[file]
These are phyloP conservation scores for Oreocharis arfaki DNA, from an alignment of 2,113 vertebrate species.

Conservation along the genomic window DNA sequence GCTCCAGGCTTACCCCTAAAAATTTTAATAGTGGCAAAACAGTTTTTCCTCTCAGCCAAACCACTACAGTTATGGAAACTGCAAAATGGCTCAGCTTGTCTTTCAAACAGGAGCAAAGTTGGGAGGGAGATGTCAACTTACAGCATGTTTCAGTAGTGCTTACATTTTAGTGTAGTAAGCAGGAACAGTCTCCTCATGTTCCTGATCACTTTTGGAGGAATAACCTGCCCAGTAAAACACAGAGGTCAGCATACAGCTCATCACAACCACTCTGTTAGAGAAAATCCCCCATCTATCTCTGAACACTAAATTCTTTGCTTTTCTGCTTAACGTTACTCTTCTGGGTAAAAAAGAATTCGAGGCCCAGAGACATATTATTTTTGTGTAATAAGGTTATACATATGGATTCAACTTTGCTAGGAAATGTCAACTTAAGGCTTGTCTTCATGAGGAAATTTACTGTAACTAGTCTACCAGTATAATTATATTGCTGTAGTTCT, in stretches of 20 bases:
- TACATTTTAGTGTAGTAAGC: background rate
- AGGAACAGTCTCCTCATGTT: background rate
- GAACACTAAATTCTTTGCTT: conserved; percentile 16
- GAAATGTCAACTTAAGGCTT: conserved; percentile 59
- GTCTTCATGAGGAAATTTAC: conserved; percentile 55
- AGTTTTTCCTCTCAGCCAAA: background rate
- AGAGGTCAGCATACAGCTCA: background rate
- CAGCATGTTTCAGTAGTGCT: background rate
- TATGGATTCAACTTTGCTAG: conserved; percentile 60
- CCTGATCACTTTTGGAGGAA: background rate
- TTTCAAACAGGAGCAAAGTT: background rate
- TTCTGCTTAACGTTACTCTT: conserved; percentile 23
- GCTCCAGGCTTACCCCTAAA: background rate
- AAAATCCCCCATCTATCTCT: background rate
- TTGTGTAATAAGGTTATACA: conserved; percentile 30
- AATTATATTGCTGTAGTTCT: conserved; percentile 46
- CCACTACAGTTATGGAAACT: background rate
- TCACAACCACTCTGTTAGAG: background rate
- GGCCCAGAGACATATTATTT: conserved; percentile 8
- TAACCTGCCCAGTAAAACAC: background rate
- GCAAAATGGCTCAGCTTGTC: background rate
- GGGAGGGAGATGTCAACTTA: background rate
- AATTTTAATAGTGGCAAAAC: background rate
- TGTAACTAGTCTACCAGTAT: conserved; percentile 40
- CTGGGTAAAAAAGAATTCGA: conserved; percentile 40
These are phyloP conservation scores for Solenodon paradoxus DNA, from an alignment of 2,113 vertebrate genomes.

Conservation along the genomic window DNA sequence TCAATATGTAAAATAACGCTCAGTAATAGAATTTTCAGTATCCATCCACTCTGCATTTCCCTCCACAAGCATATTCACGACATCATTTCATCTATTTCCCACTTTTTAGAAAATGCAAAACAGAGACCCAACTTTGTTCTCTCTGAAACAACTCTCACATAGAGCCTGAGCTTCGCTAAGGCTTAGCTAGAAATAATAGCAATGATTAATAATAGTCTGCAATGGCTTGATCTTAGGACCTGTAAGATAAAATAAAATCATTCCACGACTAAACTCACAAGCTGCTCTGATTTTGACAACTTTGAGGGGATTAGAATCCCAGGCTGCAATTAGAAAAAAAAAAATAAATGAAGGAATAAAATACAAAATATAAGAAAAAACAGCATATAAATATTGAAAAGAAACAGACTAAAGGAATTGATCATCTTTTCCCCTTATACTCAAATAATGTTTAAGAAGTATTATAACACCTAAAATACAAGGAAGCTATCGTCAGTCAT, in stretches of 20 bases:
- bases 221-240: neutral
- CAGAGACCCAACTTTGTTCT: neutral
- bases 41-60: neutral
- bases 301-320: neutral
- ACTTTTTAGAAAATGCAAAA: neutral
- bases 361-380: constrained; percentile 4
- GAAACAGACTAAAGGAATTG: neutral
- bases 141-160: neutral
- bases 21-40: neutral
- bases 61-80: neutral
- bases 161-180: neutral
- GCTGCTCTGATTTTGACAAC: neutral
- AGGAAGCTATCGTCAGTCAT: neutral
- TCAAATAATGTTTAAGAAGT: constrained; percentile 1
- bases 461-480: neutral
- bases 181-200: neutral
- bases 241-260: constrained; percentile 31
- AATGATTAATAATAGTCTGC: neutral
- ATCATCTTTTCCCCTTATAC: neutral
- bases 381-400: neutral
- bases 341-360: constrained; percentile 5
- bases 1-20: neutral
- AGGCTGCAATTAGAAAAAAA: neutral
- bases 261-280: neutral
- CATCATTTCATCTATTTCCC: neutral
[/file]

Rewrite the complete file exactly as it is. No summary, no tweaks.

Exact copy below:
These are phyloP conservation scores for Oreocharis arfaki DNA, from an alignment of 2,113 vertebrate species.

Conservation along the genomic window DNA sequence GCTCCAGGCTTACCCCTAAAAATTTTAATAGTGGCAAAACAGTTTTTCCTCTCAGCCAAACCACTACAGTTATGGAAACTGCAAAATGGCTCAGCTTGTCTTTCAAACAGGAGCAAAGTTGGGAGGGAGATGTCAACTTACAGCATGTTTCAGTAGTGCTTACATTTTAGTGTAGTAAGCAGGAACAGTCTCCTCATGTTCCTGATCACTTTTGGAGGAATAACCTGCCCAGTAAAACACAGAGGTCAGCATACAGCTCATCACAACCACTCTGTTAGAGAAAATCCCCCATCTATCTCTGAACACTAAATTCTTTGCTTTTCTGCTTAACGTTACTCTTCTGGGTAAAAAAGAATTCGAGGCCCAGAGACATATTATTTTTGTGTAATAAGGTTATACATATGGATTCAACTTTGCTAGGAAATGTCAACTTAAGGCTTGTCTTCATGAGGAAATTTACTGTAACTAGTCTACCAGTATAATTATATTGCTGTAGTTCT, in stretches of 20 bases:
- TACATTTTAGTGTAGTAAGC: background rate
- AGGAACAGTCTCCTCATGTT: background rate
- GAACACTAAATTCTTTGCTT: conserved; percentile 16
- GAAATGTCAACTTAAGGCTT: conserved; percentile 59
- GTCTTCATGAGGAAATTTAC: conserved; percentile 55
- AGTTTTTCCTCTCAGCCAAA: background rate
- AGAGGTCAGCATACAGCTCA: background rate
- CAGCATGTTTCAGTAGTGCT: background rate
- TATGGATTCAACTTTGCTAG: conserved; percentile 60
- CCTGATCACTTTTGGAGGAA: background rate
- TTTCAAACAGGAGCAAAGTT: background rate
- TTCTGCTTAACGTTACTCTT: conserved; percentile 23
- GCTCCAGGCTTACCCCTAAA: background rate
- AAAATCCCCCATCTATCTCT: background rate
- TTGTGTAATAAGGTTATACA: conserved; percentile 30
- AATTATATTGCTGTAGTTCT: conserved; percentile 46
- CCACTACAGTTATGGAAACT: background rate
- TCACAACCACTCTGTTAGAG: background rate
- GGCCCAGAGACATATTATTT: conserved; percentile 8
- TAACCTGCCCAGTAAAACAC: background rate
- GCAAAATGGCTCAGCTTGTC: background rate
- GGGAGGGAGATGTCAACTTA: background rate
- AATTTTAATAGTGGCAAAAC: background rate
- TGTAACTAGTCTACCAGTAT: conserved; percentile 40
- CTGGGTAAAAAAGAATTCGA: conserved; percentile 40
These are phyloP conservation scores for Solenodon paradoxus DNA, from an alignment of 2,113 vertebrate genomes.

Conservation along the genomic window DNA sequence TCAATATGTAAAATAACGCTCAGTAATAGAATTTTCAGTATCCATCCACTCTGCATTTCCCTCCACAAGCATATTCACGACATCATTTCATCTATTTCCCACTTTTTAGAAAATGCAAAACAGAGACCCAACTTTGTTCTCTCTGAAACAACTCTCACATAGAGCCTGAGCTTCGCTAAGGCTTAGCTAGAAATAATAGCAATGATTAATAATAGTCTGCAATGGCTTGATCTTAGGACCTGTAAGATAAAATAAAATCATTCCACGACTAAACTCACAAGCTGCTCTGATTTTGACAACTTTGAGGGGATTAGAATCCCAGGCTGCAATTAGAAAAAAAAAAATAAATGAAGGAATAAAATACAAAATATAAGAAAAAACAGCATATAAATATTGAAAAGAAACAGACTAAAGGAATTGATCATCTTTTCCCCTTATACTCAAATAATGTTTAAGAAGTATTATAACACCTAAAATACAAGGAAGCTATCGTCAGTCAT, in stretches of 20 bases:
- bases 221-240: neutral
- CAGAGACCCAACTTTGTTCT: neutral
- bases 41-60: neutral
- bases 301-320: neutral
- ACTTTTTAGAAAATGCAAAA: neutral
- bases 361-380: constrained; percentile 4
- GAAACAGACTAAAGGAATTG: neutral
- bases 141-160: neutral
- bases 21-40: neutral
- bases 61-80: neutral
- bases 161-180: neutral
- GCTGCTCTGATTTTGACAAC: neutral
- AGGAAGCTATCGTCAGTCAT: neutral
- TCAAATAATGTTTAAGAAGT: constrained; percentile 1
- bases 461-480: neutral
- bases 181-200: neutral
- bases 241-260: constrained; percentile 31
- AATGATTAATAATAGTCTGC: neutral
- ATCATCTTTTCCCCTTATAC: neutral
- bases 381-400: neutral
- bases 341-360: constrained; percentile 5
- bases 1-20: neutral
- AGGCTGCAATTAGAAAAAAA: neutral
- bases 261-280: neutral
- CATCATTTCATCTATTTCCC: neutral